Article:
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History

A 4-year-old castrated male white Staffordshire Bull Terrier that weighed 51.6 kg (113.5 lb) and was housed indoors with access to sun-exposed windows was evaluated by the University of Tennessee Dermatology service because of an 8-month history of skin lesions. In an attempt to treat the skin disease, the dog had been administered multiple courses of antimicrobials as prescribed by the referring veterinarian without improvement. Methicillin-resistant Staphylococcus pseudintermedius was eventually cultured from a lesional skin sample; however, despite treatment, the skin lesions became more extensive.

Clinical and Gross Findings

At the referral examination, the dog was bright,

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in Journal of the American Veterinary Medical Association

Abstract

OBJECTIVE To identify clinical or clinicopathologic variables that can be used to predict a positive PCR assay result for Anaplasma phagocytophilum infection in equids.

ANIMALS 162 equids.

PROCEDURES Medical records were reviewed to identify equids that underwent testing for evidence of A phagocytophilum infection by PCR assay between June 1, 2007, and December 31, 2015. For each equid that tested positive (case equid), 2 time-matched equids that tested negative for the organism (control equids) were identified. Data collected included age, sex, breed, geographic location (residence at the time of testing), physical examination findings, and CBC and plasma biochemical analysis results. Potential predictor variables were analyzed by stepwise logistic regression followed by classification and regression tree analysis. Generalized additive models were used to evaluate identified predictors of a positive test result for A phagocytophilum.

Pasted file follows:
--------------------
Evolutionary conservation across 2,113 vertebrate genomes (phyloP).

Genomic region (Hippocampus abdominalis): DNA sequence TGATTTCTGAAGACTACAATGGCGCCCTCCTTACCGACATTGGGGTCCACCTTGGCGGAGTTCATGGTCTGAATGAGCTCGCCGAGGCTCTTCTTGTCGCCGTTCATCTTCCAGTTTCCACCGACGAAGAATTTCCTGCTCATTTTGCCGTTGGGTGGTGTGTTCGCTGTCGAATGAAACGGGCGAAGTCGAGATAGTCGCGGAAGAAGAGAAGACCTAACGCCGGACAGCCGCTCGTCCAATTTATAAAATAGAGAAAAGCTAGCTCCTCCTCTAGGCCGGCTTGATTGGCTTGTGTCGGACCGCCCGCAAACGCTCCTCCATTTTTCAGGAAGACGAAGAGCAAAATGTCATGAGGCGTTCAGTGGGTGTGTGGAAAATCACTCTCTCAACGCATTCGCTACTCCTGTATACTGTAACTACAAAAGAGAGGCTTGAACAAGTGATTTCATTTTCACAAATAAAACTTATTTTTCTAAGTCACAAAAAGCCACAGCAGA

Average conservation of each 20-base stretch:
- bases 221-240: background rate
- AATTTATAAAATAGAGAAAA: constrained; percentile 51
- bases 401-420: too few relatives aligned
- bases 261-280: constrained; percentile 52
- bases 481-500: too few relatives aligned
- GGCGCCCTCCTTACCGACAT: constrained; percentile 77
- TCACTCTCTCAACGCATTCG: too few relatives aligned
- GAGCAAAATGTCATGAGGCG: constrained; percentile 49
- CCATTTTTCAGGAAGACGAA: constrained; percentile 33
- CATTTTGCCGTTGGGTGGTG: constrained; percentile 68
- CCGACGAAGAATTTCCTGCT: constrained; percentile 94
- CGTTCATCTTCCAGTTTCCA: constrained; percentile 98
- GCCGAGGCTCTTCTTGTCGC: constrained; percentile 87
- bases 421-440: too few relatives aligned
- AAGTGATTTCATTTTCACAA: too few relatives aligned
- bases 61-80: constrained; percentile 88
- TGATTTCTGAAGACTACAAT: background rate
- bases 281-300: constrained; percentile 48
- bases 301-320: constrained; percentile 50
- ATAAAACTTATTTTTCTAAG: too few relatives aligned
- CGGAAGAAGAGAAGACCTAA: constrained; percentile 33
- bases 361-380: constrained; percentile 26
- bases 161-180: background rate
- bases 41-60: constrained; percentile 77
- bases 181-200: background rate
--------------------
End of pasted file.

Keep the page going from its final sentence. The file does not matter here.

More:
RESULTS Total lymphocyte count, plasma total bilirubin concentration, plasma sodium concentration, and geographic latitude were linear predictors of a positive PCR assay result for A phagocytophilum. Plasma creatine kinase activity was a nonlinear predictor of a positive result.

CONCLUSIONS AND CLINICAL RELEVANCE Assessment of predictors identified in this study may help veterinarians identify equids that could benefit from early treatment for anaplasmosis while definitive test results are pending. This information may also help to prevent unnecessary administration of oxytetracycline to equids that are unlikely to test positive for the disease.

Full access
in American Journal of Veterinary Research

Abstract

Objective—To determine whether the stress of an ultrasonographic procedure would interfere with the suppressive effect of dexamethasone during a lowdose dexamethasone suppression test (LDDST) in healthy dogs.

Animals—6 clinically normal adult dogs.

Procedure—In phase 1, an LDDST was performed 5 times at weekly intervals in each dog. Serum samples were obtained 0, 2, 4, 6, and 8 hours after dexamethasone injection. A mock 20-minute abdominal ultrasonographic examination was performed on all dogs at each time point during the LDDST on weeks 2 through 5. In phase 2, serum cortisol concentrations were measured before and immediately after a 20-minute mock abdominal ultrasonographic examination, as described for phase 1.